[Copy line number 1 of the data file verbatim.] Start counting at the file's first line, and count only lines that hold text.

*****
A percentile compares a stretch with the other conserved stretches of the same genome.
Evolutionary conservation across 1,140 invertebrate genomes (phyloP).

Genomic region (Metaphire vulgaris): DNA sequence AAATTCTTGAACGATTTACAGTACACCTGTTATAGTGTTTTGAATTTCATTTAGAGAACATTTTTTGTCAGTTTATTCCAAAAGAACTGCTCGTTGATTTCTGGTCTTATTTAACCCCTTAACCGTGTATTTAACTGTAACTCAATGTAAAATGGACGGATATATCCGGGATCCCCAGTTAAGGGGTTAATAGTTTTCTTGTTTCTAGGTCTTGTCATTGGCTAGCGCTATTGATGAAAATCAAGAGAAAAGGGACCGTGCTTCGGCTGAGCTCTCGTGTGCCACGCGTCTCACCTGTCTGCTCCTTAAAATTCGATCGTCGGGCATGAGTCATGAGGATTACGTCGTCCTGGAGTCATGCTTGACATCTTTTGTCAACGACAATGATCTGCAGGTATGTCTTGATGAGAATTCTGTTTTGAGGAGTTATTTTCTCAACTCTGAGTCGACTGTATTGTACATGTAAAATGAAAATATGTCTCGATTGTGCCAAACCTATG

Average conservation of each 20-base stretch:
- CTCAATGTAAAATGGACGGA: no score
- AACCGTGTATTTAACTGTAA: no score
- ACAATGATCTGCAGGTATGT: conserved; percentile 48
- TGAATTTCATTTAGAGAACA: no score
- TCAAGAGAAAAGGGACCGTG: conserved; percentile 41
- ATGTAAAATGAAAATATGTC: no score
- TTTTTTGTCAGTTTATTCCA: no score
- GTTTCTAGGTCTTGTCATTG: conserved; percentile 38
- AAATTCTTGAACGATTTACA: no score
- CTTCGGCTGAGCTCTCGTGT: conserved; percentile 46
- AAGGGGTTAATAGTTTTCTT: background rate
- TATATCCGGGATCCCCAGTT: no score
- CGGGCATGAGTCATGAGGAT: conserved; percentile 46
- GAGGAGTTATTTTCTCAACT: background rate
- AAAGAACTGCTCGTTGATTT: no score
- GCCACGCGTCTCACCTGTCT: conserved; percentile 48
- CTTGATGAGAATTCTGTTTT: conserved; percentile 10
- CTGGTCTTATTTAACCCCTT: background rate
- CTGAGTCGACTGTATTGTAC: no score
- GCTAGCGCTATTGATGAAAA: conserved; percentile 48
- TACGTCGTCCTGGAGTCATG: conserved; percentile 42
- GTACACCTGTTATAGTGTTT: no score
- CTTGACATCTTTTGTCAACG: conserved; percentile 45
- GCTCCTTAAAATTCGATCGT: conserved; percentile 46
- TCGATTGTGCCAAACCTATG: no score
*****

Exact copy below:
A percentile compares a stretch with the other conserved stretches of the same genome.